Another year is almost over. I was asked to vote again in the 2016 Critics Poll by the UK’s fRoots magazine, and also in the annual music awards for another UK magazine Songlines. For the best album category fRoots voting is open to all albums released anywhere in the world over the past year and so I was able to slip in a couple of my Okinawan favourites, but the Songlines awards are only for albums that have been reviewed in the magazine. Sadly, that rules out music from Okinawa this year.
It hasn’t really been a great year for Okinawan releases but two of the best albums among the six choices I made for fRoots were the debut record Minishi by Yaeyama singer Mayuko Higa and Ten by Okinawa’s Hajime Nakasone. But in fact, my number one favourite roots album from Okinawa this year came just too late for inclusion and that was Takashi Hirayasu’s first solo album for 18 years, the subtly subversive set of traditional Okinawan songs, Yuu.
The roots albums from ‘out there’ that I liked best this year were the big and magnificent Upcetera by England’s Jim Moray – quite possibly his best yet – and the remarkable second album Nine Pin from Toronto-based Kaia Kater, a superb album of originals and North American traditional songs with an underlying theme of racial issues. Incredibly, it was recorded all in one day. Both these and the Okinawan albums above were reviewed on this blog as was the album Lodestar by Shirley Collins which was the overall winner in the fRoots best album category.
If Okinawa wasn’t exactly bursting with bright new albums there was plenty of music being made elsewhere that I listened to with great pleasure – in both roots and other genres. A real find for me late in the year was the album True Born Irishman by Dublin’s Daoiri Farrell who sings and plays bouzouki and is a unique talent obviously inspired by the likes of Irish masters Donal Lunny and Christy Moore.
The debut album Nothing’s Real by Shura was also one of the best things I listened to and was a glorious throwback to the synth-pop of the 80s but with a very new twist. Then there was This Unruly Mess I’ve Made the second album from Seattle hip-hoppers Macklemore & Ryan Lewis: only a broken leg stopped me from attending their concert in Osaka. Meanwhile Basque singer Ruper Ordorika went to New York to make another fine album and I enjoyed New Yorker Paul Simon’s inventive return to form at the age of 75 with Stranger to Stranger.
Better still was Leonard Cohen’s final album You Want It Darker. Cohen’s death along with the untimely demise of other hugely popular and influential musicians such as David Bowie, Prince, and now George Michael has made it a rather sombre year to say the least and that’s without mentioning all the craziness of the political world and the ongoing colonial treatment of Okinawa by Japan and the USA. Don’t get me started on that one. Instead I will just mention one more thing that came to mind following this week’s news of the loss of George Michael at the age of 53.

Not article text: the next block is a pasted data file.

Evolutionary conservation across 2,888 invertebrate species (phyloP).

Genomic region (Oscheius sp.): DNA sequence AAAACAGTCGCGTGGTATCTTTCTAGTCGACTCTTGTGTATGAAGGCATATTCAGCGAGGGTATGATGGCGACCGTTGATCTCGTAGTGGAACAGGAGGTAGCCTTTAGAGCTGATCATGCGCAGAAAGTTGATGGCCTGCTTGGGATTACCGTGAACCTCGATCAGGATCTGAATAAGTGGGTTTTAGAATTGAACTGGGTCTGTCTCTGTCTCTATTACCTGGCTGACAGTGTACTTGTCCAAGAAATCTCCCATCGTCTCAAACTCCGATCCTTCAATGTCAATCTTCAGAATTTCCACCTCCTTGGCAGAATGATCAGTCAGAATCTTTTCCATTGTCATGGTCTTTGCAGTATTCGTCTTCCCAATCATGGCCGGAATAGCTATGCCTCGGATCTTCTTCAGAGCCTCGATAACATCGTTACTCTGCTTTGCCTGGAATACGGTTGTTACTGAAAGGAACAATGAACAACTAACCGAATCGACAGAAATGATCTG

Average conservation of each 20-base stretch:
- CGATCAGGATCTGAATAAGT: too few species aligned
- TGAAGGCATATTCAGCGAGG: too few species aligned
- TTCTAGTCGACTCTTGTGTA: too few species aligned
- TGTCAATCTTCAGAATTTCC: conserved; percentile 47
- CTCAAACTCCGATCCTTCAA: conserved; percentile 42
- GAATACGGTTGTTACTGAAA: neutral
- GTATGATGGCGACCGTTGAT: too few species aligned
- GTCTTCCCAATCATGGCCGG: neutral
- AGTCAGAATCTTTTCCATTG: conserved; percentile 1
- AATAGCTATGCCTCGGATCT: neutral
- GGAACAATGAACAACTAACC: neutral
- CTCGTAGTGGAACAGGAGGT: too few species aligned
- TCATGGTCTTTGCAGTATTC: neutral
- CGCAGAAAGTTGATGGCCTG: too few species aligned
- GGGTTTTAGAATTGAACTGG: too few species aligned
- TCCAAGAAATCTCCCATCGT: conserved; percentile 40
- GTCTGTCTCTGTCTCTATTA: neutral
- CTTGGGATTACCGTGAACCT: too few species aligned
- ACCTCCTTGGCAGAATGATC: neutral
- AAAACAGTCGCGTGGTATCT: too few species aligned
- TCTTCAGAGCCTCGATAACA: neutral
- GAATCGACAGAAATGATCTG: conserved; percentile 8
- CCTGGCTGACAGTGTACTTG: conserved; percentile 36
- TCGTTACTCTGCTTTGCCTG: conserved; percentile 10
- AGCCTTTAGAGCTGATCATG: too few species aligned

On an evening in January 1985 I found myself sitting on the front row of a massive hall in Osaka. I was there to see the pop duo Wham! I had only just arrived in Japan and had somehow (through a Japanese friend with connections) obtained the best seat in the house. I wasn’t even really a fan of Wham! – I was more of a Bob Dylan man and saw him too in Osaka the next year. Okinawa and its music were still a few years in the future.
As George Michael and Andrew Ridgeley came on stage that night the entire audience rose to its feet as one to leave me standing head and shoulders above the excited crowd of mostly teenage girls. Even then I was the oldest for as far as I dared to look. I tried crouching down, as tall people tend to do, but that only made me more conspicuous especially to the musicians on stage. I can’t remember much of the music now but can confirm that it did not disappoint and left everyone feeling very happy including me.
The years since have, I hope, enabled me to open my ears more than ever to all the diverse and wonderful music that is being made in so many different places. Let’s hope 2017 is a good year for music in Okinawa and all around the world.